The History of British Rock and Roll: The Beat Boom 1963 - 1966
The History of British Rock and Roll: The Beat Boom 1963 - 1966
Price: £3.88

1 of 1 people found the following review helpful
5.0 out of 5 stars Classy and well written..., 21 Aug. 2017
Verified Purchase(What is this?)
In-depth chapters and good info - but there appears to be no Index I can use to locate chapters. So I had to simply flick forward on the e-pages to find where I'd last left off.

The text is well-researched (early Beatles and so forth) and the black and white promo photos of bands makes it feel classy. I couldn't afford the paperback but I'm happy enough with the e-book version. Nice...


Valerian and the City of A Thousand Planets [Blu-ray + UV] [2017]
Valerian and the City of A Thousand Planets [Blu-ray + UV] [2017]
Price: £14.99

2 of 6 people found the following review helpful
2.0 out of 5 stars "Copy That" Crap..., 16 Aug. 2017
Walked out after three quarters of an hour - could take no more - what a disappointing mess.

Hollywood of late seems to be lost. I suffered through "Atomic Blonde" as well recently - more derivative second-rate claptrap that is only just about saved by the presence of Charleze Theron. I recently viewed "Baby Driver" however and like most in the audience I clapped at the end - loved it - fresh - kicking - actually entertaining - and above all - a whole ensemble cast that absolutely rocked with a director at the helm that knew what he wanted and how to get it (see review). And that's where "Valerian..." just falls apart.

Although there are admittedly some beautiful set pieces at the beginning and later (it's a Luc Besson film after all and the reason why we went to see it) - "Valerian..." gets lost completely when the two turkey leads arrive - Dane DeHaan and Cara Delevingne. They immediately start spouting the most dreadful clichéd crack-space-soldiers 'copy that' dialogue and have a supposed 'thing' for each other. Cara looks like a bored model that got lucky between suntan sessions and whose idea of acting is to stand there like a pouty teen. But DeHaan (who has been good before given the right material) is the real problem. Not in any way leading man material - he's truly awful in this – looking like some pubescent thirteen year old trying to act thirty. But worse - it's clear from the outset that there's zero chemistry between them so you couldn't care less if they hook up...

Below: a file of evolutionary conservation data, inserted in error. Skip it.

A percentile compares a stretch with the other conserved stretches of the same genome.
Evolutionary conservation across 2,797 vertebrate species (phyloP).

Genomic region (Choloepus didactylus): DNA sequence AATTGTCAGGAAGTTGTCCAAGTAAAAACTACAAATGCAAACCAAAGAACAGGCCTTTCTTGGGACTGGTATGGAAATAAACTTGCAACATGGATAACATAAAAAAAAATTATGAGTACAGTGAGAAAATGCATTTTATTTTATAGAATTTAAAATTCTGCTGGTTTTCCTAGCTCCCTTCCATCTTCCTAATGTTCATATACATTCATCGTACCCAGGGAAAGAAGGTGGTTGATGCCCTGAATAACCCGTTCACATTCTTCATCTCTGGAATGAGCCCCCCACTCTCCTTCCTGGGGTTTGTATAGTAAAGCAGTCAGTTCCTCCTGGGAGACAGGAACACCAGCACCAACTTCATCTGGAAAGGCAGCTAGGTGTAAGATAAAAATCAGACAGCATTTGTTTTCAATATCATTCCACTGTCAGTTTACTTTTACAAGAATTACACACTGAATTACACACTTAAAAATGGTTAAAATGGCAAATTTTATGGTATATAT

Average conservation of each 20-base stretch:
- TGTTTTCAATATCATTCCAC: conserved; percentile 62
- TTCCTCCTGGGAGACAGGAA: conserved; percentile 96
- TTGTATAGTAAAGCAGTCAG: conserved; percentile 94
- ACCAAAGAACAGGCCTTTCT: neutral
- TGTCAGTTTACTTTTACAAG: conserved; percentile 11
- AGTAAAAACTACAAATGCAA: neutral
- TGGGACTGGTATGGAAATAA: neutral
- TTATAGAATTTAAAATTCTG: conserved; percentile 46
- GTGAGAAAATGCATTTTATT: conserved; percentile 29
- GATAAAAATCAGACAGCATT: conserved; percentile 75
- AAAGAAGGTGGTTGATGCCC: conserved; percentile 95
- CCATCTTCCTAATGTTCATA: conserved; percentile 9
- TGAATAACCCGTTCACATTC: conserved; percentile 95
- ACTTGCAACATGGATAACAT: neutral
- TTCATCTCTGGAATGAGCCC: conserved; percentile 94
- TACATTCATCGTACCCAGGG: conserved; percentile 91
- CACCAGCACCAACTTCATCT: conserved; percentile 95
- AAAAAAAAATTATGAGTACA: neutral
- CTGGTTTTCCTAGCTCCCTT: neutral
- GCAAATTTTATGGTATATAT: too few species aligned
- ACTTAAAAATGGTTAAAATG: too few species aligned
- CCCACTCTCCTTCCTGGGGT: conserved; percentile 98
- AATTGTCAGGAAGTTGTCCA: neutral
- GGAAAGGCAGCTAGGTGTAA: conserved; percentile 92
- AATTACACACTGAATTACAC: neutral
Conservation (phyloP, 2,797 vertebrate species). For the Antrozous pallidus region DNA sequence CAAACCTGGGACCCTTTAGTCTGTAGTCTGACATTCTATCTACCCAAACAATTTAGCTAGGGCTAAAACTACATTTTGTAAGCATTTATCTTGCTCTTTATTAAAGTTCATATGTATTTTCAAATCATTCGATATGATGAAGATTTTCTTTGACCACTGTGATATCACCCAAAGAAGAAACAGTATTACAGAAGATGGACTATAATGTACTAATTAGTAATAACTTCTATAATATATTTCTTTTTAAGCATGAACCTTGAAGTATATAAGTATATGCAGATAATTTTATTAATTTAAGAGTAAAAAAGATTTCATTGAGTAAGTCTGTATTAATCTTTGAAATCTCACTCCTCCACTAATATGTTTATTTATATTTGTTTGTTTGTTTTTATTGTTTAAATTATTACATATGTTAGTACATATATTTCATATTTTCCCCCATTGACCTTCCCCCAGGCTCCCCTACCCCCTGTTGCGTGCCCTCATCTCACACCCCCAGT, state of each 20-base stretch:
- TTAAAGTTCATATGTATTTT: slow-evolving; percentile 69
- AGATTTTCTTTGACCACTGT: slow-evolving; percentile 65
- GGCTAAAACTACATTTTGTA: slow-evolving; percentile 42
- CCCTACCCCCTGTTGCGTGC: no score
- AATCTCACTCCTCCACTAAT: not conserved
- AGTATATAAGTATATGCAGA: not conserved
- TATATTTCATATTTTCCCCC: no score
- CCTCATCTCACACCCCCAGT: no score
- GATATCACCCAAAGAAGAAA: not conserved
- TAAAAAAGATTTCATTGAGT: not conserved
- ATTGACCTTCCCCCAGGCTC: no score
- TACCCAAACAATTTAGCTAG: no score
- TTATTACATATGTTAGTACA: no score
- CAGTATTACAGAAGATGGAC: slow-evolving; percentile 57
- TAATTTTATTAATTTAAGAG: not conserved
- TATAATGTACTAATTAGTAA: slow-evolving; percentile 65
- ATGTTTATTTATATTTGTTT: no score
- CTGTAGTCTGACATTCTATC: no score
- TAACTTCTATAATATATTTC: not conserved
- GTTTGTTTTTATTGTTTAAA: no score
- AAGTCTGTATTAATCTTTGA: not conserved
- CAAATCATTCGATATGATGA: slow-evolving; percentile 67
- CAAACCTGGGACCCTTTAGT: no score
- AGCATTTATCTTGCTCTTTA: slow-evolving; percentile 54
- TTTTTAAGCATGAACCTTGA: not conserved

While those shabby-off-world Luc Besson moments make for some fun - the set pieces themselves in deserts and gloopy three-dimensional worlds are glaringly obvious knock-offs from Star Wars and Jupiter Rising and at times the mish-mash of images gives you a headache instead of thrilling visually. The dialogue is one long stream of supposedly cool quips that come off as hammy to the extreme - spoken by actors who are forced to wear outfits that look like Jean Paul Gautier on a sick day. When a handsome lead like Clive Owen starts dressing up in 'general' outfits that can only be described as downright laughable - you know you made a mistake paying to see this.

Luc Besson is a funky director and has put some truly great stuff on screen - visionary even - unfortunately the blame has to land on his door. In "The Fifth Element", the wildly underrated "Adele Blanc Sec", the iconic "Taken" and of course "Lucy" - he had kicking leads that brought home the goods in spades. In "Valerian..." the obvious lack of spark between the two front runners and their inability to elevate anything destroys any chance the film had - and he as a seasoned pro behind the chair must have known this yet let the whole messy thing ride.

When I think of how good recent episodes of "Game Of Thrones" have been - cinema-standard special effects and storylines and characters you actually do give a damn about - I worry about Hollywood at the moment. They seem to have lost the plot with regard to doing that most basic of things – actually entertaining us.

The BLU RAY will look great - but it's strictly a rental I'm afraid...